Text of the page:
1. Here’s a reminder of how student governments in the United States have much different concerns than our own. The student congress of the University of North Carolina-Chapel Hill recently changed the rules to make it harder for campus gun clubs to use student money to buy ammunition, reports Mother Jones. Following high-profile mass shootings on campuses, a number of states have passed laws preventing concealed guns on campus. More controversially, others, like Colorado and Utah, have laws that require colleges to allow concealed weapons.
2. Student newspapers across Canada, from The Argosy at Mount Allison University in New Brunswick to The Meliorist at the University of Lethbridge in Alberta are publishing odes to St. Patrick, whose holiday for Irish Canadians and those who drink too much is coming up on Sunday. Meanwhile, Western University, in the town that hosted the famous St. Patty’s Day Riot last March, is offering some tips. Some are no brainers, like, have a plan of how you’ll get home (transit? taxi?) and don’t leave drinks unattended. More interesting are the reminders from Campus Police that keg parties are illegal, that drinking underage can lead to $125 tickets and that London’s new Nuisance Party Bylaw means rowdy hosts can face $500 fines. The lesson? Go to someone else’s party.
3. William Whatcott, famous for a recent Supreme Court decision that found his flyers may expose homosexuals “to detestation and vilification,” visited a number of prairie universities in recent days to spite the high court. He handed out fliers at the University of Saskatchewan entitled “Sodomites and the Supreme Court of Canada” and showed photos of aborted fetuses. On the day of Whatcott’s recent visit, President Ilene Busch-Vishniac sent out a campus-wide email that said, “We will not tolerate discriminatory or harassing behaviour or materials in our work and learning environments. We value diversity and will defend it — diversity of political views, religious beliefs, sexual identities, ethnic backgrounds, and racial identities included.” Although Whatcott says homosexuality and abortions are immoral, he told The Sheaf that’s not why he was there. Instead, “it’s the silencing of speech, the loss of religious freedom and the freedom of my fellow Christians.”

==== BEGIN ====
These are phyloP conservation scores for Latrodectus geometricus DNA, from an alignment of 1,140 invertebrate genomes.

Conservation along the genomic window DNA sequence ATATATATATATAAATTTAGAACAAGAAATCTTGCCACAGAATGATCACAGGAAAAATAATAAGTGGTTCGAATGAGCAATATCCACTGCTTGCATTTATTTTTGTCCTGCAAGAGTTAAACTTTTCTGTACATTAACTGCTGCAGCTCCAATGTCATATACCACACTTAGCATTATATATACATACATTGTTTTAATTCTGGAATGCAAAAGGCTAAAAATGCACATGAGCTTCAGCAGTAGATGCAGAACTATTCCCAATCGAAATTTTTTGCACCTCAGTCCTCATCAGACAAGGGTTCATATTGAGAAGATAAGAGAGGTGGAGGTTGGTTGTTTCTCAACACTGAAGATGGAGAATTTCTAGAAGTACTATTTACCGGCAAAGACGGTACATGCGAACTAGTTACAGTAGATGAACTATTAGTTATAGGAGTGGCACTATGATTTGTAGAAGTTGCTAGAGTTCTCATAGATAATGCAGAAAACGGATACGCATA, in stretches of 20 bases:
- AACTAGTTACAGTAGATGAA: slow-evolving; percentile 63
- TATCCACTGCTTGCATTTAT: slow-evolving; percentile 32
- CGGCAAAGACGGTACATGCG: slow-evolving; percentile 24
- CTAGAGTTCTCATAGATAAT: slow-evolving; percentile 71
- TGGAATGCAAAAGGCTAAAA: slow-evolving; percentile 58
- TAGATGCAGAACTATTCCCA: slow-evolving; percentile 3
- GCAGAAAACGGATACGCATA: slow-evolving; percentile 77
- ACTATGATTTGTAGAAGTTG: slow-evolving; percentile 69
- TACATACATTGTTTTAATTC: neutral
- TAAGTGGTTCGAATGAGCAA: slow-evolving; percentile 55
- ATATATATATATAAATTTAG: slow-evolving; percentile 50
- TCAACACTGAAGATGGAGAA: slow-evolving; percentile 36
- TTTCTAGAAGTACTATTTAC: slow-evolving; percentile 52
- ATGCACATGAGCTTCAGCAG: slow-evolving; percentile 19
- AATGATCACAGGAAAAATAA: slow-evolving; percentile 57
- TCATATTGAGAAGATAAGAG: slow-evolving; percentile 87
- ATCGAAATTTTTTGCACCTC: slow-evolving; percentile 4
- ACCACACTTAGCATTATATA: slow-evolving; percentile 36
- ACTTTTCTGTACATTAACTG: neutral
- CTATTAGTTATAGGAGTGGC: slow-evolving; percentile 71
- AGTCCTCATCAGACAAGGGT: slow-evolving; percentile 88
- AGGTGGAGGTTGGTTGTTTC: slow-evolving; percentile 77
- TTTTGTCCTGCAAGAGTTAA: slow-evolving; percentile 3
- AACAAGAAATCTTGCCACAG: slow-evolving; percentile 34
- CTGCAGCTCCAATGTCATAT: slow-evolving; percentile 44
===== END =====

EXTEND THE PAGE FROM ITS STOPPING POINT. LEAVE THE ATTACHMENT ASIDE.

3. Israeli Apartheid Week didn’t seem to generate as much discussion as it often does, but it did cause a stir at McGill University where a panel called Zionism in Academia discussed how academics are supposedly “rendering the study, analysis, and discussion of Palestine invisible,” reports The McGill Daily. Michelle Hartman, the professor who facilitated the discussion, said her office door was defaced with “Zionist slogans.” What exactly? They called her a “lover of terrorists,” and wrote that “Israel has been a state for 1,200 years.” Oh my! Meanwhile, at the University of Windsor, students set up mock checkpoints where they pretended to be Israeli soldiers and acted mean to students posing as Palestinians. That seems more likely to get attention.
4. A student at Rundle Hall at the University of Calgary became sick last week with a suspected case of viral meningitis. Meningitis is an inflammation of the protective membranes covering the brain and spinal cord, explains CBC. Symptoms include headache and neck stiffness, fever and vomiting. Unlike bacterial meningitis, it’s rarely fatal in people with healthy immune systems.
5. Also at the University of Calgary, the new student union vice-president of student life tells CBC News he won the election with 55 per cent of the vote because he promised voters a “puppy room,” where they can pet dogs to reduce stress. Whoever said student politics was boring?